“23. Therefore, the petitioners are held to have been in cultivating possession of their respective portion/parcels of Shamilat Deh land validly and legally and could not have been divested of the same by the respondents upon taking recourse to acquisition proceedings in terms of Land Acquisition Act without following the mandate of the Act and denying the petitioners compensation thereof to which they would be entitled thereto, more so, in view of an un-rebutted and an uncontroverted fact pleaded by the petitioners in the petition that similarly situated land holders adjacent to the land in question had been awarded compensation in the year 1978-79 by the respondents upon its acquisition by the respondents for construction of Rivi Canal. The respondents in this view of the matter have subjected the petitioners to grave hostile discrimination viz-a-viz the said land holders having infringed Article 14 of the Constitution”
Right to Property is recognized as Constitutional Right (Article 300-A of the Constitution of India):
“24. Law is no more res integra that right to property though used to be a fundamental right, now has been recognized as a constitutional right under Article 300-A of the Constitution of India, which provides that no one can be deprived of his property except by the authority of law. The aforesaid constitutional right has been acknowledged to be akin to a fundamental right and more importantly a basic human right. Thus, no one can be deprived of his property without following the procedure prescribed in law and payment of adequate compensation…….”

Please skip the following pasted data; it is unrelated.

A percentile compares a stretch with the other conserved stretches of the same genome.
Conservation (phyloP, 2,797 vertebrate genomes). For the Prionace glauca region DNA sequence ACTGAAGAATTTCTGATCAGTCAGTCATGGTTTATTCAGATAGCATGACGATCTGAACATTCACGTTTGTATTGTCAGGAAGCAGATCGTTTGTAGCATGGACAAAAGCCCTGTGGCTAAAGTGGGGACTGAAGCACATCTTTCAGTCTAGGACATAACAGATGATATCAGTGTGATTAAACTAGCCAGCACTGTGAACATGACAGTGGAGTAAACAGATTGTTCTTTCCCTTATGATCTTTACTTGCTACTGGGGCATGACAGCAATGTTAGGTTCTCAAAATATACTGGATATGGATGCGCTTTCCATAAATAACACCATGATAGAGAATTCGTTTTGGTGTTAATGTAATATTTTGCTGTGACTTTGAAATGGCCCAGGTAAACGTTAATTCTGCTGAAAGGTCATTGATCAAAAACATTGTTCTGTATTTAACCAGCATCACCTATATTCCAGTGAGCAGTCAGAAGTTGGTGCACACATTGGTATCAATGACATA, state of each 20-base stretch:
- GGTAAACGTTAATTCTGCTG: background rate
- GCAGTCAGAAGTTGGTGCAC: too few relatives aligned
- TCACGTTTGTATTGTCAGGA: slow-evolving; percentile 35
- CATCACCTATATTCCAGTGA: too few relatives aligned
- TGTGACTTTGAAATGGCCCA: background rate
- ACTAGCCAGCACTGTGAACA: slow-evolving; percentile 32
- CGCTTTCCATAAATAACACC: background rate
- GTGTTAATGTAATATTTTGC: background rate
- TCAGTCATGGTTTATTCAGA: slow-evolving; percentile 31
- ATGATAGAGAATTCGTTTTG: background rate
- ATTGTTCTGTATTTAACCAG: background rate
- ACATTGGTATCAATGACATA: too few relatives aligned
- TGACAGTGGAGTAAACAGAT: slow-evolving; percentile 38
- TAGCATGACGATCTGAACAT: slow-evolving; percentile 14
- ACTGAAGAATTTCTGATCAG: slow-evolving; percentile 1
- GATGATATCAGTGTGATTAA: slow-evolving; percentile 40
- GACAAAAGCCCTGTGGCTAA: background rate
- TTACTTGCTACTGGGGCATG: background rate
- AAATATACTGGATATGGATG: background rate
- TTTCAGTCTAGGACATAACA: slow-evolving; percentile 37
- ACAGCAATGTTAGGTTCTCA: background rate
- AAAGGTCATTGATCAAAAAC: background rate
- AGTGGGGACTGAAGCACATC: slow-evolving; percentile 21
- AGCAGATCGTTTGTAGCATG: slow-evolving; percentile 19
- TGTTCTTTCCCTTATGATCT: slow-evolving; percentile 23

Deletion of Entries of the Petitioners from the Revenue Records at their back is breach of the Principle of Natural Justice
The Court observed that Section 24 (4) of the Revenue Act prima facie suggest that while effecting variation of entry in the records, a notice or hearing have had to be provided to the effected person(s). The said requirement of notice or hearing even though is not specifically provided there under in sub-section 4 of Section 24, yet the said requirement can in law said to be imbedded in the said provision.
The Court after referring to relevant sections of the Revenue Law and the judgment of the Supreme Court in Dharampal Satyampal Limited vs. Deputy Commissioner of Central” reported in 2015 (8) SCC 519 observed that;
“27. The respondent No. 2 in view of the provisions of the Land Revenue Act (supra), as also the judgment of the Apex Court in Dharampal’s case (supra) could not have directed deletion of the entries of the petitioners from the revenue records at their back in breach of the principles of natural justice inasmuch as, the above provisions of the Act. The impugned order, therefore, issued by the respondent No. 2 directing deletion of entries qua the parcels of land possessed by the petitioners being Shamilat Deh and handing over to the respondent Nos. 4 and 5 is not legally sustainable.”
Ultimately the Court by issuance of a writ of Certiorari quashed the impugned order passed by the respondent no. 2 and issued a Mandamus whereby the respondents were directed to process the payment of compensation to the petitioners in accordance with law for their respective portion/parcels of land taken over from them.